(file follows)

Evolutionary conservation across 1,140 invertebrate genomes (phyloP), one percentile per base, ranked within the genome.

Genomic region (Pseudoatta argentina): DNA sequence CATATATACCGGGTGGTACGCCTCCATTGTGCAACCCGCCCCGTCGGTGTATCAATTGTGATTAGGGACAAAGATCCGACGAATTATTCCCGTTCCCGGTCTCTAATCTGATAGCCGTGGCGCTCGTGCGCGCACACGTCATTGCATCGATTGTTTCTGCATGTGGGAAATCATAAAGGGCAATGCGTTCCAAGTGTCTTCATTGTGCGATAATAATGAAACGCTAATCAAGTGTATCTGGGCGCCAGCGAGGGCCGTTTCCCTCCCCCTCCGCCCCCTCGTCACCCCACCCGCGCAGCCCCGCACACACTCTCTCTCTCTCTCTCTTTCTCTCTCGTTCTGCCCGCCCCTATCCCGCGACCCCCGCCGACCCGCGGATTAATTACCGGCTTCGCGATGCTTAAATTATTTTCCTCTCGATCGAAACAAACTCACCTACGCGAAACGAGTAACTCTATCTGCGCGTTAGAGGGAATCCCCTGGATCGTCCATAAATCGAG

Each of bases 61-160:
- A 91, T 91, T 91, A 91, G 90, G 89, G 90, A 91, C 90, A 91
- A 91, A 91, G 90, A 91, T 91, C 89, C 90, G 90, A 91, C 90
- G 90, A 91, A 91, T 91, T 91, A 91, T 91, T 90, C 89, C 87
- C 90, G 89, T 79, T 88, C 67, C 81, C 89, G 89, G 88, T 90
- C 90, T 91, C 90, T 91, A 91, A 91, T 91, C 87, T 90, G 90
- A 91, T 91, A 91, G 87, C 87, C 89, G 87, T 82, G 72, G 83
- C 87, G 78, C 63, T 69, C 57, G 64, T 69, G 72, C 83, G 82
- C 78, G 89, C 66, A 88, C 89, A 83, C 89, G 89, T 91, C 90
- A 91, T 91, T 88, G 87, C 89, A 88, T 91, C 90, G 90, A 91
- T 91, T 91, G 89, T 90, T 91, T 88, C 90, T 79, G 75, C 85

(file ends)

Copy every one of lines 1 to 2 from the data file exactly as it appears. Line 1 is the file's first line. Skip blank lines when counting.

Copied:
Evolutionary conservation across 1,140 invertebrate genomes (phyloP), one percentile per base, ranked within the genome.

Genomic region (Pseudoatta argentina): DNA sequence CATATATACCGGGTGGTACGCCTCCATTGTGCAACCCGCCCCGTCGGTGTATCAATTGTGATTAGGGACAAAGATCCGACGAATTATTCCCGTTCCCGGTCTCTAATCTGATAGCCGTGGCGCTCGTGCGCGCACACGTCATTGCATCGATTGTTTCTGCATGTGGGAAATCATAAAGGGCAATGCGTTCCAAGTGTCTTCATTGTGCGATAATAATGAAACGCTAATCAAGTGTATCTGGGCGCCAGCGAGGGCCGTTTCCCTCCCCCTCCGCCCCCTCGTCACCCCACCCGCGCAGCCCCGCACACACTCTCTCTCTCTCTCTCTTTCTCTCTCGTTCTGCCCGCCCCTATCCCGCGACCCCCGCCGACCCGCGGATTAATTACCGGCTTCGCGATGCTTAAATTATTTTCCTCTCGATCGAAACAAACTCACCTACGCGAAACGAGTAACTCTATCTGCGCGTTAGAGGGAATCCCCTGGATCGTCCATAAATCGAG